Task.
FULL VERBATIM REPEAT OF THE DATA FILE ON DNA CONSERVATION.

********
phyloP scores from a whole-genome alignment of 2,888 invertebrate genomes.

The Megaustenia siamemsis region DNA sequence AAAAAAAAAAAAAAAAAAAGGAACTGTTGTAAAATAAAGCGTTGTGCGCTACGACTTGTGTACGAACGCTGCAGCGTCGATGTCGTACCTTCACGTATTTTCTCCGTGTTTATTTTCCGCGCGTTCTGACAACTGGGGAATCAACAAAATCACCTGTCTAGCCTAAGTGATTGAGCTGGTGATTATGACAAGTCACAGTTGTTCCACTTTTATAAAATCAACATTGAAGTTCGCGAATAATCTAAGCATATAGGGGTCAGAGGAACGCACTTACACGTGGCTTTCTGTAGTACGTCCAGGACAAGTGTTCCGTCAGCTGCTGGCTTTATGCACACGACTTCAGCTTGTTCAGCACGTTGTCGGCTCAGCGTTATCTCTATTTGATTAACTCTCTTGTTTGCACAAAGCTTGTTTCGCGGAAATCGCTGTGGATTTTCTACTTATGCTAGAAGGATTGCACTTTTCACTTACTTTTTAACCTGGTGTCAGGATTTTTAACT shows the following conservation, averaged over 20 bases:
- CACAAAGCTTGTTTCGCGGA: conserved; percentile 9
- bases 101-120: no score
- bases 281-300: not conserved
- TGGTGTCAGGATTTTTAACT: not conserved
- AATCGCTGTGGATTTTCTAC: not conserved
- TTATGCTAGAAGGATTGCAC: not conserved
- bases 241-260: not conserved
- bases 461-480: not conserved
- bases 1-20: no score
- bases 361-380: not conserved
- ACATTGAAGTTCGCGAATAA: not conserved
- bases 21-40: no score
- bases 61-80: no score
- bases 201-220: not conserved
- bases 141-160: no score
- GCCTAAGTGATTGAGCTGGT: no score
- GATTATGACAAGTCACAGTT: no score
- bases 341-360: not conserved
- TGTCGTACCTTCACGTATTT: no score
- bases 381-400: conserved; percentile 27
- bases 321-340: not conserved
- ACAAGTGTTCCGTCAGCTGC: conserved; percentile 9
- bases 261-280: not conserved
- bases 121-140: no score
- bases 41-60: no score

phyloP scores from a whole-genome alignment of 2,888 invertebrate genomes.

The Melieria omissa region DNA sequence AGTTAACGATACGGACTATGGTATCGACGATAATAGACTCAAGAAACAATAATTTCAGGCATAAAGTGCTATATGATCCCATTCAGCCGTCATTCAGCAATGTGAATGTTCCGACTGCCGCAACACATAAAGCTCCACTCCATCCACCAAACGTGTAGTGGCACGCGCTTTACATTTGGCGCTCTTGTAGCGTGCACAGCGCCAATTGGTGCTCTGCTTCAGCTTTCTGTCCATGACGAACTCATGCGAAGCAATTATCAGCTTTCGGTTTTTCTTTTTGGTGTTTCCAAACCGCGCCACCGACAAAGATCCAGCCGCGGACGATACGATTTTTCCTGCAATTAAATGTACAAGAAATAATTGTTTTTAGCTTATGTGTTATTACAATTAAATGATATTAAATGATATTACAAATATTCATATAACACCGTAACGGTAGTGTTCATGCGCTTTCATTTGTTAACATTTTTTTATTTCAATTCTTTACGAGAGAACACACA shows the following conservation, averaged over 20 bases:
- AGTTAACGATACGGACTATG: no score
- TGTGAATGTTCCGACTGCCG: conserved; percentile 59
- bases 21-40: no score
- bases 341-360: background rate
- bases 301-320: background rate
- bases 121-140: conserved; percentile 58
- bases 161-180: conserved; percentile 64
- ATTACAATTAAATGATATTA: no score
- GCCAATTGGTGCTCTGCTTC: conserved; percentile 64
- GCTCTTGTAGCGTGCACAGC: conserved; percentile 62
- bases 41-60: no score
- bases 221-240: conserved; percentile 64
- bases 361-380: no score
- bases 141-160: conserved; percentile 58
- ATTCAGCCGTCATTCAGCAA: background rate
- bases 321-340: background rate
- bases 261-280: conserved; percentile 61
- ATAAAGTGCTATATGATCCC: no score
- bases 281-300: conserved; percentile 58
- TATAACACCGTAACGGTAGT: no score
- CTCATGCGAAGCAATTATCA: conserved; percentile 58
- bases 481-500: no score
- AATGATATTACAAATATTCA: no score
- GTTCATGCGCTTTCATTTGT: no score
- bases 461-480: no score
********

phyloP scores from a whole-genome alignment of 2,888 invertebrate genomes.

The Megaustenia siamemsis region DNA sequence AAAAAAAAAAAAAAAAAAAGGAACTGTTGTAAAATAAAGCGTTGTGCGCTACGACTTGTGTACGAACGCTGCAGCGTCGATGTCGTACCTTCACGTATTTTCTCCGTGTTTATTTTCCGCGCGTTCTGACAACTGGGGAATCAACAAAATCACCTGTCTAGCCTAAGTGATTGAGCTGGTGATTATGACAAGTCACAGTTGTTCCACTTTTATAAAATCAACATTGAAGTTCGCGAATAATCTAAGCATATAGGGGTCAGAGGAACGCACTTACACGTGGCTTTCTGTAGTACGTCCAGGACAAGTGTTCCGTCAGCTGCTGGCTTTATGCACACGACTTCAGCTTGTTCAGCACGTTGTCGGCTCAGCGTTATCTCTATTTGATTAACTCTCTTGTTTGCACAAAGCTTGTTTCGCGGAAATCGCTGTGGATTTTCTACTTATGCTAGAAGGATTGCACTTTTCACTTACTTTTTAACCTGGTGTCAGGATTTTTAACT shows the following conservation, averaged over 20 bases:
- CACAAAGCTTGTTTCGCGGA: conserved; percentile 9
- bases 101-120: no score
- bases 281-300: not conserved
- TGGTGTCAGGATTTTTAACT: not conserved
- AATCGCTGTGGATTTTCTAC: not conserved
- TTATGCTAGAAGGATTGCAC: not conserved
- bases 241-260: not conserved
- bases 461-480: not conserved
- bases 1-20: no score
- bases 361-380: not conserved
- ACATTGAAGTTCGCGAATAA: not conserved
- bases 21-40: no score
- bases 61-80: no score
- bases 201-220: not conserved
- bases 141-160: no score
- GCCTAAGTGATTGAGCTGGT: no score
- GATTATGACAAGTCACAGTT: no score
- bases 341-360: not conserved
- TGTCGTACCTTCACGTATTT: no score
- bases 381-400: conserved; percentile 27
- bases 321-340: not conserved
- ACAAGTGTTCCGTCAGCTGC: conserved; percentile 9
- bases 261-280: not conserved
- bases 121-140: no score
- bases 41-60: no score

phyloP scores from a whole-genome alignment of 2,888 invertebrate genomes.

The Melieria omissa region DNA sequence AGTTAACGATACGGACTATGGTATCGACGATAATAGACTCAAGAAACAATAATTTCAGGCATAAAGTGCTATATGATCCCATTCAGCCGTCATTCAGCAATGTGAATGTTCCGACTGCCGCAACACATAAAGCTCCACTCCATCCACCAAACGTGTAGTGGCACGCGCTTTACATTTGGCGCTCTTGTAGCGTGCACAGCGCCAATTGGTGCTCTGCTTCAGCTTTCTGTCCATGACGAACTCATGCGAAGCAATTATCAGCTTTCGGTTTTTCTTTTTGGTGTTTCCAAACCGCGCCACCGACAAAGATCCAGCCGCGGACGATACGATTTTTCCTGCAATTAAATGTACAAGAAATAATTGTTTTTAGCTTATGTGTTATTACAATTAAATGATATTAAATGATATTACAAATATTCATATAACACCGTAACGGTAGTGTTCATGCGCTTTCATTTGTTAACATTTTTTTATTTCAATTCTTTACGAGAGAACACACA shows the following conservation, averaged over 20 bases:
- AGTTAACGATACGGACTATG: no score
- TGTGAATGTTCCGACTGCCG: conserved; percentile 59
- bases 21-40: no score
- bases 341-360: background rate
- bases 301-320: background rate
- bases 121-140: conserved; percentile 58
- bases 161-180: conserved; percentile 64
- ATTACAATTAAATGATATTA: no score
- GCCAATTGGTGCTCTGCTTC: conserved; percentile 64
- GCTCTTGTAGCGTGCACAGC: conserved; percentile 62
- bases 41-60: no score
- bases 221-240: conserved; percentile 64
- bases 361-380: no score
- bases 141-160: conserved; percentile 58
- ATTCAGCCGTCATTCAGCAA: background rate
- bases 321-340: background rate
- bases 261-280: conserved; percentile 61
- ATAAAGTGCTATATGATCCC: no score
- bases 281-300: conserved; percentile 58
- TATAACACCGTAACGGTAGT: no score
- CTCATGCGAAGCAATTATCA: conserved; percentile 58
- bases 481-500: no score
- AATGATATTACAAATATTCA: no score
- GTTCATGCGCTTTCATTTGT: no score
- bases 461-480: no score